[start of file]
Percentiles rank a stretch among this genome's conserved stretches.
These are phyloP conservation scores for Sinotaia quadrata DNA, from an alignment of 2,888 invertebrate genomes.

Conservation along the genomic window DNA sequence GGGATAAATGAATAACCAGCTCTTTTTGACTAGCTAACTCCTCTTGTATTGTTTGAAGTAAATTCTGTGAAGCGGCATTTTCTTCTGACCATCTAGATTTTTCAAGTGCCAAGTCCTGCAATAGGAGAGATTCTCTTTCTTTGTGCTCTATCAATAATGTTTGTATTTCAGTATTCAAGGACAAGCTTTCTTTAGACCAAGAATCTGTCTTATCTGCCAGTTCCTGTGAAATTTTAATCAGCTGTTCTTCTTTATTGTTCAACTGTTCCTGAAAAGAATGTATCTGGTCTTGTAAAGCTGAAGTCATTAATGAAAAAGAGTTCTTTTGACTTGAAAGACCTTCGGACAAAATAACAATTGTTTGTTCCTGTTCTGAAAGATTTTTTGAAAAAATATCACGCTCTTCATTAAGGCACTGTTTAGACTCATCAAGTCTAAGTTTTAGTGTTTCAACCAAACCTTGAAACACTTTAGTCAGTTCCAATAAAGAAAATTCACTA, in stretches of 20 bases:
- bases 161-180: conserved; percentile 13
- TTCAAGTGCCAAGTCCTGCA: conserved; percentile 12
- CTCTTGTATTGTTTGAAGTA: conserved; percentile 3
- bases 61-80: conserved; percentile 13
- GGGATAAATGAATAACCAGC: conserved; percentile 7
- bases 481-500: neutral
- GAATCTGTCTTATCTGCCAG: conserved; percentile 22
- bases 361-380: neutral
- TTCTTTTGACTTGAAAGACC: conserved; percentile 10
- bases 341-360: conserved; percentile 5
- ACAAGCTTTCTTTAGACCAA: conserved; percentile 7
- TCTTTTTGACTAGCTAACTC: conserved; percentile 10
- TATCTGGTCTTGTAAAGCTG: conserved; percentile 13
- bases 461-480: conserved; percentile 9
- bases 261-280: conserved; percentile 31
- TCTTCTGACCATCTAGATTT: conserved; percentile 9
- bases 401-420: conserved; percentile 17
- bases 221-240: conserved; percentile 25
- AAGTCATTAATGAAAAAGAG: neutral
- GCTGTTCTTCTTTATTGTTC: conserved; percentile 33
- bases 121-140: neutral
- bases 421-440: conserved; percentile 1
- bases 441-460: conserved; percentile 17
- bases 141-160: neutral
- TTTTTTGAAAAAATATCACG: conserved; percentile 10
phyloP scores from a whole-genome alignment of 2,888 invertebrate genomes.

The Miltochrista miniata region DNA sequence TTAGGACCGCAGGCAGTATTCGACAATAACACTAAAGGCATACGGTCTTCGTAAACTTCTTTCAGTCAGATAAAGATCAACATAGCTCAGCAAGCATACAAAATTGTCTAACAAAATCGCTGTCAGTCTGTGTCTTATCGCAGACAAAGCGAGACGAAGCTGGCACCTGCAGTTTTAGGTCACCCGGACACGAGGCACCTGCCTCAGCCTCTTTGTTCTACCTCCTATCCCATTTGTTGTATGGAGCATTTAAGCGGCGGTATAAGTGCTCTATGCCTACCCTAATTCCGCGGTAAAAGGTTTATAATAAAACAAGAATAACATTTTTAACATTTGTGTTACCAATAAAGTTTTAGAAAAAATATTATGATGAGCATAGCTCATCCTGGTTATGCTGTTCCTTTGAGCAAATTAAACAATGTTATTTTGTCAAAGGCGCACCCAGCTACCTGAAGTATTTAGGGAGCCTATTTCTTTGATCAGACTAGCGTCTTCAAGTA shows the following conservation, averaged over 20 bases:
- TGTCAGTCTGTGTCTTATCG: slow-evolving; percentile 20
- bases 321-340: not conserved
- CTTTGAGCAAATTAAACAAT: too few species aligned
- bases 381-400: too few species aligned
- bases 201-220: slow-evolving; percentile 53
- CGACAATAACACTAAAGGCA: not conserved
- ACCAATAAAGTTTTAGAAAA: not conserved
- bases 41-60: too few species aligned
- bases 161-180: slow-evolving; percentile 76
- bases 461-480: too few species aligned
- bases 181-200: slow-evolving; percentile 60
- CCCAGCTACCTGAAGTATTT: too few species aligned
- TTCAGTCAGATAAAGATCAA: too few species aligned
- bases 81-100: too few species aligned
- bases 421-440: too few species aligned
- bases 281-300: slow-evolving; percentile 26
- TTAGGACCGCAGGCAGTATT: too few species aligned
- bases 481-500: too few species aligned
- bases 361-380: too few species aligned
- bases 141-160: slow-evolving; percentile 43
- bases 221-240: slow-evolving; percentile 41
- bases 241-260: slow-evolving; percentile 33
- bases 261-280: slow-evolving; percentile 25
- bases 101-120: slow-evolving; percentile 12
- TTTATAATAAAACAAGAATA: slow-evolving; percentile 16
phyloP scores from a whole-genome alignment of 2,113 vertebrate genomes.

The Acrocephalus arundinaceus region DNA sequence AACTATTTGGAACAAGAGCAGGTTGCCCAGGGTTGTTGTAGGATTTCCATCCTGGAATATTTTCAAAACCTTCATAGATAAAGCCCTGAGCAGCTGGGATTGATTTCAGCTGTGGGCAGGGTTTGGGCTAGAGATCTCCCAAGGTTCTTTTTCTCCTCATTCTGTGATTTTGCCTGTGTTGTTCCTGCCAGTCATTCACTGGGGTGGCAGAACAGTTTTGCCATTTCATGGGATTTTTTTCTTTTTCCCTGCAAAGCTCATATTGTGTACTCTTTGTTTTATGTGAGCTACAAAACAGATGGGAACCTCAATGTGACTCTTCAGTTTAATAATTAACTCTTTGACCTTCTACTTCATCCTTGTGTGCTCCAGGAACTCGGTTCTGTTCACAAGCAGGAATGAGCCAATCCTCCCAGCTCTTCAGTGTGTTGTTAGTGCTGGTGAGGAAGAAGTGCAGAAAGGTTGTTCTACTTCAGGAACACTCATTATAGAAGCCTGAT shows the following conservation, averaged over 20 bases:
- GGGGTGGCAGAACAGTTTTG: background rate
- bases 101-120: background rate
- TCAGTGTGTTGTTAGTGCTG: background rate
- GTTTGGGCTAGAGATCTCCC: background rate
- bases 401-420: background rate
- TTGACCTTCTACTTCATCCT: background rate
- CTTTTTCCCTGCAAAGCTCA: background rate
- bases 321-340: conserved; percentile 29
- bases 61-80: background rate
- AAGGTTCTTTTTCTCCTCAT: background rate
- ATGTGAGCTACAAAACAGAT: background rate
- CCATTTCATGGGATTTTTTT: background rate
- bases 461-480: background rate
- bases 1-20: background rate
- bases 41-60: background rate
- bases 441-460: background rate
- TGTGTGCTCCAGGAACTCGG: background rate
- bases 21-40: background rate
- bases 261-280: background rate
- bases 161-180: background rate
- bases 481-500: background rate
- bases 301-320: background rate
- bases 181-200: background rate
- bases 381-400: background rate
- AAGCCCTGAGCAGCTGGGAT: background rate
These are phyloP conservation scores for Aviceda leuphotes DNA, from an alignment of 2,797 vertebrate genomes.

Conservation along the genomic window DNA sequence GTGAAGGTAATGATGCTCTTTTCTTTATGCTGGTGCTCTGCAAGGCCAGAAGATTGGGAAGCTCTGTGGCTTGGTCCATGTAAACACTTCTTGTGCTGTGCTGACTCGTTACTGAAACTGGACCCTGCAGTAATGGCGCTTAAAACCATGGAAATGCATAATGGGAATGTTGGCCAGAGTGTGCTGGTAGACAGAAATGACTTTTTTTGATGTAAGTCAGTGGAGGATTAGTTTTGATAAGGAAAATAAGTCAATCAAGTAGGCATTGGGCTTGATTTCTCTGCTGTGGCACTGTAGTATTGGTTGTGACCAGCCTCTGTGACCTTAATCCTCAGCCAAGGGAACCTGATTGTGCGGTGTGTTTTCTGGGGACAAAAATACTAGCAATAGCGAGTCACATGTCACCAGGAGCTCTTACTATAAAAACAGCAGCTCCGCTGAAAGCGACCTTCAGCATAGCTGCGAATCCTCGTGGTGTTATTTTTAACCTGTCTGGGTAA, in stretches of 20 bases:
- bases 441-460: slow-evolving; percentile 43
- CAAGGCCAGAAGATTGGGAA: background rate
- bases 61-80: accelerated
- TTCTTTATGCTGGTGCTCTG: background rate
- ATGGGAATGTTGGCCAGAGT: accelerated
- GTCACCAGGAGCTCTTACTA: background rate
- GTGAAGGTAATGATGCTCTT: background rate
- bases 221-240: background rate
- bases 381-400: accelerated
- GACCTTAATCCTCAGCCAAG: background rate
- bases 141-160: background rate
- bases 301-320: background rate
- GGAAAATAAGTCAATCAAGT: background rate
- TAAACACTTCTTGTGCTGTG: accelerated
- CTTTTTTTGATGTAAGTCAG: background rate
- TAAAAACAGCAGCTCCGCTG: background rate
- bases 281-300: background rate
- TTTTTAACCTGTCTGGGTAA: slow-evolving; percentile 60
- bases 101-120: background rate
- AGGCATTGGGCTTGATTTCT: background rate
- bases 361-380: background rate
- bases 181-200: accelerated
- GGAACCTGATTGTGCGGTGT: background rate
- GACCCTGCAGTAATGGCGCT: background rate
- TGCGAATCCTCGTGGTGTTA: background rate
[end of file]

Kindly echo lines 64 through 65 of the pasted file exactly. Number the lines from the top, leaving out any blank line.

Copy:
- CTTTTTCCCTGCAAAGCTCA: background rate
- bases 321-340: conserved; percentile 29